Keep Taking the Tablets

I’ve recently purchased an iPad, partly to satisfy some unrequited gadget lust, partly to satisfy some real needs for which I hoped it might be a good match, and partly to try and understand what all the fuss is about. As a long-time user of both Tablet PCs and Pocket PC (Windows Mobile) PDAs, I’m in a fairly unique position to judge what works well and what doesn’t. So far, it has to be said, I’m distinctly underwhelmed.

For several years in the mid-noughties, my main laptop was a convertible Tablet PC (actually a succession of Toshiba M-series tablets). I liked these devices with their dual ability to function as a subtle note-taking device in meetings or on the move, and as a fully-fledged laptop most of the time. Ultimately, though, such devices are too great a compromise: too heavy, battery-hungry and stylus-dependent for use as an eReader or travel companion, not powerful enough to meet my demands for a laptop capable of supporting virtualisation, multiple development platforms and heavy duty image processing. My main laptop is now a 15″ Toshiba, and it does the main jobs very well, but I’ve lost my subtle note-taker, unless I want to lug an old tablet PC as well.

Also, since 1999 I’ve always carried a Pocket PC, for the last 5 years a succession of HP iPaq 4700s (sadly, they don’t last forever). My PDA is brilliant for checking my diary, playing games, as a music player and for a variety of other uses. Thanks to the German company SoftMaker I even have a fully-fledged office suite which is absolutely compatible with Office 2003, right down to the menu and options dialog structures. I have composed some quite large documents using it, but unfortunately the screen size makes it just too fiddly for heavy-duty use.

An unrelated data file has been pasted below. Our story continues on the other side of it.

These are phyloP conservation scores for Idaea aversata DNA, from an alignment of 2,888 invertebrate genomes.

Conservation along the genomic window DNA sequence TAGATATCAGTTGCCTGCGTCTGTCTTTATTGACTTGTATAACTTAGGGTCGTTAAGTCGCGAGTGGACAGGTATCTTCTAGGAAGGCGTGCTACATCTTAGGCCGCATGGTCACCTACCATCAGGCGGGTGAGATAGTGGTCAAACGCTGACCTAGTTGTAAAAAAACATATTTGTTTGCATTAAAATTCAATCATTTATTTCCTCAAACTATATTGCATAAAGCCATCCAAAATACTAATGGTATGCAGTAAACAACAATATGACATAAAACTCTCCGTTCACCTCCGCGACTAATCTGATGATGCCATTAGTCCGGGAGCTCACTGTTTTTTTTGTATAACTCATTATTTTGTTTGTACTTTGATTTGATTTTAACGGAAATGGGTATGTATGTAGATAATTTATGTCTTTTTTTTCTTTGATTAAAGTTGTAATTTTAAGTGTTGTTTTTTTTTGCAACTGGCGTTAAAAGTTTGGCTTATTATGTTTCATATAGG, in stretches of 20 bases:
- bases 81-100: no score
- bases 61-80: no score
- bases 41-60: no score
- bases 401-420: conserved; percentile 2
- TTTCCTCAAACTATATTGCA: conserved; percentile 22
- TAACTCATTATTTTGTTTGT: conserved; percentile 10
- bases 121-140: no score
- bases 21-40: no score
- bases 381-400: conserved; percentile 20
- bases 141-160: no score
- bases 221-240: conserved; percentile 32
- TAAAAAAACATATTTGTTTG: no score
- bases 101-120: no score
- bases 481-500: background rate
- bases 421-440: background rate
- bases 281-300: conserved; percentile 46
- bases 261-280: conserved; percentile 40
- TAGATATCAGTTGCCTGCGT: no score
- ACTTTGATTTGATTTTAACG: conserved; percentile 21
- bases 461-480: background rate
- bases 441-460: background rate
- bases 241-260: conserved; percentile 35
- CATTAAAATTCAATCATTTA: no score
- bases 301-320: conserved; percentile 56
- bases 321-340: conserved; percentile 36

It’s also unfortunate that HP set the bar so high with the iPaq 4700. I should really have been able to update it with a device including a phone, mobile internet connectivity and GPS, but two attempts to do so have ended in frustration (see “Digital Convergence – Still Waiting” and “Annoyance-Based Technology Selection” for details). Even HP haven’t really managed to replace it – their nearest current equivalent is much chunkier and has a much inferior low-contrast screen.

Enter the iPad. Before I start complaining, let’s acknowledge that this is a great piece of hardware design which does some things really well. For a start, it’s a brilliant eReader: clear, light and an ideal size. When I print documents for off-line reading, I usually print two pages to an A4 side. The iPad screen almost exactly matches this A5 preference, but with the great advantage that I can easily zoom in or change fonts and text orientation if required. To read web pages I can either exploit the mobile capabilities, or save them to PDFs on my PC.

As a mobile web browser it generally looks very promising. Again, the size is just right, with none of the compromises of phone/PDA solutions. Apple’s lack of Flash support is an occasional pain, but otherwise no problems so far.

It’s also going to make an excellent portable photographic portfolio. The screen is widely acknowledged as one of the best on any portable device, with wide viewing angles and good colour fidelity, and my photos look great on it. Getting iTunes to show a sensible album structure is a bit of a challenge (of which more later), but I’m now fairly satisfied, although I may end up using third party software which doesn’t insist on renaming my files and hiding the filenames!

Battery life is great when measured by the standards of fully-fledged laptops: at least two days fairly steady use on tasks like document reading, note taking and web browsing. Of course strictly speaking we should measure by the standard of a monotasking PDA  (I assume that “monotasking” is the opposite of “multitasking”, but I may have just made that up :)), and on that basis it’s not so good, but still acceptable.

So the hardware is great, and everyone loves the glossy touch interface. The problem is that, as the saying goes, beauty is only skin deep. The elegant facade hides an astonishingly crude and restrictive software architecture, which puts me strongly in mind of a 1990 DOS computer (albeit with a glossy graphical skin). The problems of that architecture will be the topic of my next post…

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